"As such, it would be advantageous to provide percutaneous systems, methods and devices that, among other things, address one or more issues such as implant orientation and the variability in sizes of the left atrial appendage in order to provide high success in left atrial appendage modification."

Supplementing the background information on this patent, NewsRx reporters also obtained the inventors' summary information for this patent: "The present invention includes various embodiments of medical devices, systems and methods for modifying an atrial appendage. In accordance with one embodiment of the present invention, a medical device is provided for modifying an atrial appendage. The medical device includes a plurality of discrete frame segments coupled with at least one ring member to form a frame structure. Each discrete frame segment includes an expanding leg, a collapsing leg and a hub extension. A tissue growth member is coupled with the plurality of discrete frame segments to define a substantially convex surface and a substantially concave surface.

"In one embodiment, the tissue growth member includes a porous foam material. The tissue growth member may further comprise expanded polytetrafluoroethylene. In one embodiment, the discrete frame segments are formed of a nickel-titanium alloy. The discrete frame segments may be formed such that each expanding leg is coplanar with its associated collapsing leg and its associated hub extension. Various other features and configurations may be associated with the medical device.

"In accordance with another embodiment of the present invention, a medical device system is provided. The system includes a medical device having a plurality of discrete frame segments coupled with at least one ring member to form a frame structure. Each discrete frame segment includes an expanding leg, a collapsing leg, and a hub extension. A tissue growth member is coupled with the plurality of discrete frame segments to define a substantially convex surface and a substantially concave surface. The system further includes a catheter and a pusher member configured to displace the medical device relative to the catheter.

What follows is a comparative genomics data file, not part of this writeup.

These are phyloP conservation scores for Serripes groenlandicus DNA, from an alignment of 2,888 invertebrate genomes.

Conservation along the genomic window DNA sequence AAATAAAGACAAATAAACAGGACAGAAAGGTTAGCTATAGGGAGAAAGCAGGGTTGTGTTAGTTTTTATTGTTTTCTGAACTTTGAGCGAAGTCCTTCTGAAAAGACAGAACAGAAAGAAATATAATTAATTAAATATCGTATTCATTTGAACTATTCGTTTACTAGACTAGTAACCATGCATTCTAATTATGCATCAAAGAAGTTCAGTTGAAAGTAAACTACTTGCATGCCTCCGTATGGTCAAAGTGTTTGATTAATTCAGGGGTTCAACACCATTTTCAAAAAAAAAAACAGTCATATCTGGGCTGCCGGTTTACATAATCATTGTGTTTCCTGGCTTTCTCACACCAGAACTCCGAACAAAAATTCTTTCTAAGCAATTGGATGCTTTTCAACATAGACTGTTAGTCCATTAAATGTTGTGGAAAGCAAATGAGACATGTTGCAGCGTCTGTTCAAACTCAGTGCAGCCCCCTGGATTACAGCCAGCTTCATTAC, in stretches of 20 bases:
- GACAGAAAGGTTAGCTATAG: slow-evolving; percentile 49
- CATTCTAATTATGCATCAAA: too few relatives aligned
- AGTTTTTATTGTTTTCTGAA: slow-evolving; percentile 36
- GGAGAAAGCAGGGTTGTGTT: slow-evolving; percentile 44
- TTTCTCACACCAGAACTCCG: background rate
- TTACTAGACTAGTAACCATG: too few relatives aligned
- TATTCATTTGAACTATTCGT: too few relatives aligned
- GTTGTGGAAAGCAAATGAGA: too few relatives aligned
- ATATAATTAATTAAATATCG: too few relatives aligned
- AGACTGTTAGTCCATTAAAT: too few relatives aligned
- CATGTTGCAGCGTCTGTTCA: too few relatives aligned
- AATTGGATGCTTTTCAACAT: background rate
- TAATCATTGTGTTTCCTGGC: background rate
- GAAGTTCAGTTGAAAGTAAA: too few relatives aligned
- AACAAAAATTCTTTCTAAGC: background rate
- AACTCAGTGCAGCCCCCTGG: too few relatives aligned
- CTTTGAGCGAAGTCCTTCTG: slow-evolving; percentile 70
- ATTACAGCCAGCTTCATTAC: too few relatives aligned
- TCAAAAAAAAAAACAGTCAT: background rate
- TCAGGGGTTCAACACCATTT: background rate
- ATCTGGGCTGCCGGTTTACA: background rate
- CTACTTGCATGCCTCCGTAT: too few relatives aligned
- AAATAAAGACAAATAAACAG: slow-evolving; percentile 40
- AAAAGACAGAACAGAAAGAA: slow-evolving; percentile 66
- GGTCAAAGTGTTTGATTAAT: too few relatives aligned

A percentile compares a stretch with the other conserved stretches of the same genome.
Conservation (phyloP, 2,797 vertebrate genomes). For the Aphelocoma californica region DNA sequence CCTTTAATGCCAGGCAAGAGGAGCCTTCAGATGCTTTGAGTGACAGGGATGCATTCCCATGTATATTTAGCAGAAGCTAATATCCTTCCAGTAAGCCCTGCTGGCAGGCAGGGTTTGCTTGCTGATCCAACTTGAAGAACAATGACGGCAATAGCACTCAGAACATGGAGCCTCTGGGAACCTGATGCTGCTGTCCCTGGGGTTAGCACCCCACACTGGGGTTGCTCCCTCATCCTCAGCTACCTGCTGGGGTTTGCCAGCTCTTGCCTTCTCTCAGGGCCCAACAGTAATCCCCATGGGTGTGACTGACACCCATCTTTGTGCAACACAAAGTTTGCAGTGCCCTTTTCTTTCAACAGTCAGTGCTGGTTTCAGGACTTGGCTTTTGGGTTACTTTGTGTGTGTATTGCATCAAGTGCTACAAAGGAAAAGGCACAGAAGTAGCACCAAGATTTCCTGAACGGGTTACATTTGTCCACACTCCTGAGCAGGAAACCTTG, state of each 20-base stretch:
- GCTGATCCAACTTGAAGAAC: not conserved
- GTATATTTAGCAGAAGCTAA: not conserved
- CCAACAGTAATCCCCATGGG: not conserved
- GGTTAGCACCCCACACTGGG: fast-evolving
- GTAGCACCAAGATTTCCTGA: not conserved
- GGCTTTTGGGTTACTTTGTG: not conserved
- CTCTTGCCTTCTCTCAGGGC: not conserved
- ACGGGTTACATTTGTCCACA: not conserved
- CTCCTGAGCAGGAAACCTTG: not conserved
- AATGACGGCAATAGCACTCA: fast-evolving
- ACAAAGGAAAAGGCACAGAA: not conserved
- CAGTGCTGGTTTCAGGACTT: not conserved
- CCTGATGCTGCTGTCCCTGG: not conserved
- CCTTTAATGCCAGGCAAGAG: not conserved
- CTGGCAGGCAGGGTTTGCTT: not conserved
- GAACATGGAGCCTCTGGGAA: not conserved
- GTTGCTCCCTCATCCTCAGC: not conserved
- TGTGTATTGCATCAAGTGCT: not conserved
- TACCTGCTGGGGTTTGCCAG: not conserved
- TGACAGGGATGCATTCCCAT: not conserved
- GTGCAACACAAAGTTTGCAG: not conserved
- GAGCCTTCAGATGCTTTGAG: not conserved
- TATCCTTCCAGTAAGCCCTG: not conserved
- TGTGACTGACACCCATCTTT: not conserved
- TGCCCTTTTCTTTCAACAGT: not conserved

"In accordance with another embodiment of the present invention, a method of forming a medical device is provided. The method includes forming a plurality of discrete frame segments, wherein each discrete frame segment includes an expanding leg, a collapsing leg, and a hub extension. The hub extension of each of the plurality of discrete frame segments is coupled with at least one ring member and a tissue growth member is coupled with the plurality of discrete frame segments."

For the URL and additional information on this patent, see: Miles, Scott D.; Edmiston, Daryl R.; Davis, Clark C.. Medical Device for Modification of Left Atrial Appendage and Related Systems and Methods. U.S. Patent Number 8795328, filed January 8, 2010, and published online on August 5, 2014. Patent URL: http://patft.uspto.gov/netacgi/nph-Parser?Sect1=PTO1&Sect2=HITOFF&d=PALL&p=1&u=%2Fnetahtml%2FPTO%2Fsrchnum.htm&r=1&f=G&l=50&s1=8795328.PN.&OS=PN/8795328RS=PN/8795328

Keywords for this news article include: Cardiology.

Our reports deliver fact-based news of research and discoveries from around the world. Copyright 2014, NewsRx LLC


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Source: Cardiovascular Week